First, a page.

A man is found dead, stabbed to death with a knife. The shocking thing is that his face has been removed. After questioning his wife who described the marriage as happy also told that a ...
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A man is found dead, stabbed to death with a knife. The shocking thing is that his face has been removed. After questioning his wife who described the marriage as happy also told that a mysterious foreign man knocked on their door the day before the murder. Beck and his men are given the case.Written by
In the end, an important clue is the silence of the dog (Fiffi) in the night-time. Though no explicit reference to Sherlock Holmes is made, this must be a nod to The Adventure of Silver Blaze, a short story by Arthur Conan Doyle, in which the following famous exchange takes place: Gregory (Scotland Yard detective): "Is there any other point to which you would wish to draw my attention?" Holmes: "To the curious incident of the dog in the night-time." Gregory: "The dog did nothing in the night-time." Holmes: "That was the curious incident." See more »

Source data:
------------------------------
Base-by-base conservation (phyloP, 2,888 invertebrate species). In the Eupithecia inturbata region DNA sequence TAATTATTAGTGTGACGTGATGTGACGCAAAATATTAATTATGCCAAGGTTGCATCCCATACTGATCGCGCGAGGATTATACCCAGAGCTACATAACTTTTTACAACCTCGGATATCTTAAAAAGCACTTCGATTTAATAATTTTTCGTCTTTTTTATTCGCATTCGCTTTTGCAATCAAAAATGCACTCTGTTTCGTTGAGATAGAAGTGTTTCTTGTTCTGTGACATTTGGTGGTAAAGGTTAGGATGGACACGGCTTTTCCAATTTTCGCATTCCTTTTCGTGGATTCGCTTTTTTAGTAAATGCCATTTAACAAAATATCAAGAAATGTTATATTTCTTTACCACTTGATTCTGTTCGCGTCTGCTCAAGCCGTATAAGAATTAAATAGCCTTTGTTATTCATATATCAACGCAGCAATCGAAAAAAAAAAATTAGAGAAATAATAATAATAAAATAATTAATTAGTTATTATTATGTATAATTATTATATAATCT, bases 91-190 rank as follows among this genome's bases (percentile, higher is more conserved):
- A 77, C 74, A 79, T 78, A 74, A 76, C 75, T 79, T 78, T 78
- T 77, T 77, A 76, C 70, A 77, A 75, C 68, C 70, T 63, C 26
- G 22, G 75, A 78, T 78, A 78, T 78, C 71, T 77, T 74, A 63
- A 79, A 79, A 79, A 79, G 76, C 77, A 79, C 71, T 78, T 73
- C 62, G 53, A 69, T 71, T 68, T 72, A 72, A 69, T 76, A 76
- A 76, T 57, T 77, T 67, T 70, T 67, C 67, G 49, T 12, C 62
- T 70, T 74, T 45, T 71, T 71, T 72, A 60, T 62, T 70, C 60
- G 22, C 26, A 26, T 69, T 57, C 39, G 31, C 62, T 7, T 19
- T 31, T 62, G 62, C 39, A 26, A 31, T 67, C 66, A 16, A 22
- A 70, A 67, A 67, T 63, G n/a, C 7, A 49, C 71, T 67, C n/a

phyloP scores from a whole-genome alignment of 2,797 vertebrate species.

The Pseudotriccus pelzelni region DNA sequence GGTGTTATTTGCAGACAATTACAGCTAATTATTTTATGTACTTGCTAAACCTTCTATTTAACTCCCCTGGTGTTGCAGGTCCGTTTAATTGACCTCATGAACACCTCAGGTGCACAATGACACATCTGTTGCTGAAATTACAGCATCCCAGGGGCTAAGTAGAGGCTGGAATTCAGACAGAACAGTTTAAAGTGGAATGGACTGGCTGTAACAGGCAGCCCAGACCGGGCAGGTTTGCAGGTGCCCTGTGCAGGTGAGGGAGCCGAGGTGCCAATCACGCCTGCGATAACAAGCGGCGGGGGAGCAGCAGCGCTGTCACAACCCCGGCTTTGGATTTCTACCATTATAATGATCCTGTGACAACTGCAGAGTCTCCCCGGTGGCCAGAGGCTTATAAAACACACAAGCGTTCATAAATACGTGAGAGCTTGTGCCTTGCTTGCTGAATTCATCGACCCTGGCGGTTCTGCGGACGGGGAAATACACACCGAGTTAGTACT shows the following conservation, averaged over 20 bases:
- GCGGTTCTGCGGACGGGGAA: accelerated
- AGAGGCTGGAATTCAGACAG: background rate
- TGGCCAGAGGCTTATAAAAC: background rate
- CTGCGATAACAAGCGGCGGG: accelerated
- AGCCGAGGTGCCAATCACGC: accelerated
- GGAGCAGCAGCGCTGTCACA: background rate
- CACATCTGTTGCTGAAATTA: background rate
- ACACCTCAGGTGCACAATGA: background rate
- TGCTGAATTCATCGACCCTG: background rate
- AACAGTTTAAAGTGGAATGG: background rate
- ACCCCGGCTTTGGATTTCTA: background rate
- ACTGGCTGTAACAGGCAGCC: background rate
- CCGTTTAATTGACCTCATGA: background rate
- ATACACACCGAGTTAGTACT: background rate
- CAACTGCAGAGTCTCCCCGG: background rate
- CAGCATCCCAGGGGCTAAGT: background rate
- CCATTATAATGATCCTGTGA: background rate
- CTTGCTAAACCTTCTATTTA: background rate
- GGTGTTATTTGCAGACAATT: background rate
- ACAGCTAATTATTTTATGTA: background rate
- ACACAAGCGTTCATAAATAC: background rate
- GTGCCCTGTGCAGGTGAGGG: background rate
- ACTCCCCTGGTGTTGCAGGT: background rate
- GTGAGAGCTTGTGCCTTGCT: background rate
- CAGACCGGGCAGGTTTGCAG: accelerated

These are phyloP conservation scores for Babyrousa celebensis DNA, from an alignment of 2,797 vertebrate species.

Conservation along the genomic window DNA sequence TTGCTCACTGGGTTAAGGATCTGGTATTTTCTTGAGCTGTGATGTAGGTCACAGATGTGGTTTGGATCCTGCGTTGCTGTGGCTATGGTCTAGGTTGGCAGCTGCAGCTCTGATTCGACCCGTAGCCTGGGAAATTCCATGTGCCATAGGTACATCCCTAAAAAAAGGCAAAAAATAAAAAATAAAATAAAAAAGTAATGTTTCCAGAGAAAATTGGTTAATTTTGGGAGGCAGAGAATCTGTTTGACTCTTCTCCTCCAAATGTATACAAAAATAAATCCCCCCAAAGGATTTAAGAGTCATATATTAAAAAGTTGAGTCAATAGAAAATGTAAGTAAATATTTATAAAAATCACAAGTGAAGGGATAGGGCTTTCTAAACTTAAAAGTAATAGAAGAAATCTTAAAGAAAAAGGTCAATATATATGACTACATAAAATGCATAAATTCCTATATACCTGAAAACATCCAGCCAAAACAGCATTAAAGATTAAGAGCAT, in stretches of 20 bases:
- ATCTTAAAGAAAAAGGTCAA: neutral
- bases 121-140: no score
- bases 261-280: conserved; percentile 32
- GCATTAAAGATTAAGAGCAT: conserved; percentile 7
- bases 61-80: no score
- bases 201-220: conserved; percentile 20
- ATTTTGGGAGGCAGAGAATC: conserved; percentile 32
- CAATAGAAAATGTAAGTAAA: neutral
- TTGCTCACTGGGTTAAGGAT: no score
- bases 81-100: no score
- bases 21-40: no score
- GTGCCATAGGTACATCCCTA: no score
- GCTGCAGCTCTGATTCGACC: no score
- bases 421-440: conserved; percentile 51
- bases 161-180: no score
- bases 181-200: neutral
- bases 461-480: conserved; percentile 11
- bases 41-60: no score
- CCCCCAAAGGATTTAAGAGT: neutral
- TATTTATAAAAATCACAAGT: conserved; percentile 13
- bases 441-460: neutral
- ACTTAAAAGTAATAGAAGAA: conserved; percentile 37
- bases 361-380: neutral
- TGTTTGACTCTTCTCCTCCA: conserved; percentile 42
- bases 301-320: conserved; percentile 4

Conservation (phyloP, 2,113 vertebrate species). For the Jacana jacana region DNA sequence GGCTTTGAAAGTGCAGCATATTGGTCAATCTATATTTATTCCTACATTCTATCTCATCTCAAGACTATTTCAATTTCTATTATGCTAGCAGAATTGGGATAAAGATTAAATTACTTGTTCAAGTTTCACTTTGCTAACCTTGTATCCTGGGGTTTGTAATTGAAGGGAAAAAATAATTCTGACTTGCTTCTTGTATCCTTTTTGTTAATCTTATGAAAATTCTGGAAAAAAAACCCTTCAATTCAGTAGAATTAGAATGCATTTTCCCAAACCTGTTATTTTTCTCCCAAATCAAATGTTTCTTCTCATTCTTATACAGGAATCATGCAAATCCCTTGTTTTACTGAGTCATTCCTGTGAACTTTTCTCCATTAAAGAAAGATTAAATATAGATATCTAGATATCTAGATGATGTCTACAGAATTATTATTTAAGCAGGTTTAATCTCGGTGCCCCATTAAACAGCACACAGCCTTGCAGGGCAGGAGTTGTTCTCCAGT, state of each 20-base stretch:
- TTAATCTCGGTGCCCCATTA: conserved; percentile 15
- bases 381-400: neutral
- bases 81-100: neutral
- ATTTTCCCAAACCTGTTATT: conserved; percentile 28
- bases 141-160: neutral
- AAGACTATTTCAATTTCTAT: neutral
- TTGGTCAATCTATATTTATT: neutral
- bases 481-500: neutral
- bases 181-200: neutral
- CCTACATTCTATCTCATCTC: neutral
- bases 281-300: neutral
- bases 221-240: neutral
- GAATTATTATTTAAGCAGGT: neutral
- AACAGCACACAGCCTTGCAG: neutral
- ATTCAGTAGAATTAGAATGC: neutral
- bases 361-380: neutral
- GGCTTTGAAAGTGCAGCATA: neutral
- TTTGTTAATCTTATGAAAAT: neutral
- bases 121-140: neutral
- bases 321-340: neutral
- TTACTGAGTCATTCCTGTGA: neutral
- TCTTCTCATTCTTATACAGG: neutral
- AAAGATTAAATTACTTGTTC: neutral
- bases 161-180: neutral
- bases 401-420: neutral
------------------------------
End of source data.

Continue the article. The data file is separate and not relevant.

A gruesome murder where a man has his face sliced off opens the new Beck film, this time directed by Harald Hamrell.
This is the tenth installment in the Beck series and it improves on the previous films in both tension and character. While some of the CGI in "Beck - Hämndens pris (2001)" looked bogus, this one opts more for a classic "whodunnit" based on clever acting and suspense than explosions and gun fights.
Peter Haber and Mikael Persbrandt are both great as Martin Beck and Gunvald Larsson, this time they also get great support from Malin Birgerson, Stina Ekblad, Karin Holmberg and especially Michalis Koutsogiannakis as the jealous husband Tachmed.
Even though some of the scenes might be a bit too gory for the weak of heart, the twists in the script, Hamrell's great direction and the witty and often funny dialogue will keep you watching untill the end. Ingvar Hirdwall as the obnoxious neighbor is superb as ever.
Well recommended. The only disappointment is that it didn't receive a theatrical release. The lack of a commentary track by Hamrell and some of the actors on the DVD is also a missed opportunity.
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